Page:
Trump's Fights With China and Amazon.com Heat Up

MarketsMotley Fool

In this Market Foolery podcast, host Mac Greer is joined by Jason Moser of Million Dollar Portfolio and David Kretzmann of Hidden Gems Canada to discuss the more interesting chatter on Wall Street. First, there's China, which answered President Trump's threat of tariffs with counterthreats of tariffs on U.S. exports. So far, the market is shrugging off the risk.

Our participants discuss Trump's claim that Amazon.com (NASDAQ: AMZN) is responsible for troubles at the U.S. Postal Service -- though the e-commerce giant is actually supplying it with profits to partially cushion it from the declines to its first-class letter business. Then, they check in on Dave & Busters Entertainment (NASDAQ: PLAY), which had an entirely unentertaining fourth-quarter release to show investors this week. And finally, they ask what Warren Buffett might have been hinting at when he said Berkshire Hathaway (NYSE: BRK-A) (NYSE: BRK-B) might buy a whole airline.

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A full transcript follows the video.

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This video was recorded on April 4, 2018.

Mac Greer: OK, guys, let's get this party started. It's Wednesday, April 4th. Welcome to Market Foolery! I'm Mac Greer. Joining me in studio, we have Motley Fool analysts Jason Moser and David Kretzmann. Guys, welcome!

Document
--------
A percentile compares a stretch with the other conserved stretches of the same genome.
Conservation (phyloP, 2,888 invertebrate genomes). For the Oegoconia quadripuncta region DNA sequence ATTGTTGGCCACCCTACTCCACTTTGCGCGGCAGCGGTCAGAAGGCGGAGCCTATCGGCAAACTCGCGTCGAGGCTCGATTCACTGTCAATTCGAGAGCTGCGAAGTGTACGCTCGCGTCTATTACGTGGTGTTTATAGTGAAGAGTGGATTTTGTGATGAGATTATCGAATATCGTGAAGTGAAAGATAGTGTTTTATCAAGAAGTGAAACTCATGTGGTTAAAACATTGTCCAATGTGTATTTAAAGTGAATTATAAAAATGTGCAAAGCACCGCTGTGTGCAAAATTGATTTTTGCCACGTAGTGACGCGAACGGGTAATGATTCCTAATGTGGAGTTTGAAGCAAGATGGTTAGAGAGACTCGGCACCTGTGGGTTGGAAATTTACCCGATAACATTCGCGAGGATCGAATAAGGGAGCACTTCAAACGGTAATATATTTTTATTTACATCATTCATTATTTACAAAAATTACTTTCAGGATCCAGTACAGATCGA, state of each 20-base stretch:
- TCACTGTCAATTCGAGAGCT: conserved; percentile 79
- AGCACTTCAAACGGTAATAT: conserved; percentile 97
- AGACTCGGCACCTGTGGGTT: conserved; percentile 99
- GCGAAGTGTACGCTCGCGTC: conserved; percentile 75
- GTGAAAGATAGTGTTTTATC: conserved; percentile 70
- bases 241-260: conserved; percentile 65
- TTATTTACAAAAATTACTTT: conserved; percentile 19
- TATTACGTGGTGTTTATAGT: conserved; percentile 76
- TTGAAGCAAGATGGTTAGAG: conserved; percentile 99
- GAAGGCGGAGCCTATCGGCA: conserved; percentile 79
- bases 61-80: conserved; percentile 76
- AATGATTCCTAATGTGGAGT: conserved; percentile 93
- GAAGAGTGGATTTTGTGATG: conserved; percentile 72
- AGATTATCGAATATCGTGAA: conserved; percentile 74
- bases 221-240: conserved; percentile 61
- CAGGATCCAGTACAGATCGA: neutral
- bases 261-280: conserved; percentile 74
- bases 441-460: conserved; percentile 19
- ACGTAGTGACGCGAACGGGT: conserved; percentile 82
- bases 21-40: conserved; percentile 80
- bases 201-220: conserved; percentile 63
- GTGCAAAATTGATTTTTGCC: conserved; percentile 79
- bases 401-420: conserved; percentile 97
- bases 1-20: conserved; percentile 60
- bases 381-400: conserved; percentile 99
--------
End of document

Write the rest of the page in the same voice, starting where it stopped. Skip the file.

Jason Moser: Howdy!

David Kretzmann: Happy Wednesday!

Greer: Happy Wednesday to you! Are you feeling it? Are you excited?

Kretzmann: Absolutely.

Moser: I'm always excited.

Greer: I think I had one a half to two many cups of coffee.

Kretzmann: So you're feeling good.

Greer: I'm feeling good! I think you may have to listen to this one at half speed every time I talk.

Moser: I was going to say, you go by cups. I go by the pot at this point.

Greer: I knew better, I said, "You know what, you're better than that," and yet I kept drinking the coffee.

Kretzmann: No shame in that.

Moser: California cancer warnings be damned. Caution to the wind, aren't you?

Greer: I'm throwing caution to the wind, and we're going to throw caution to the wind on this show -- later in the show, we're going to do some wild speculating about Warren Buffett and what his next buy might be, because there's a lot of speculation that could be an airline.

Kretzmann: Not to spoil too much.

Greer: An airline in the Southwest.

Kretzmann: Alright.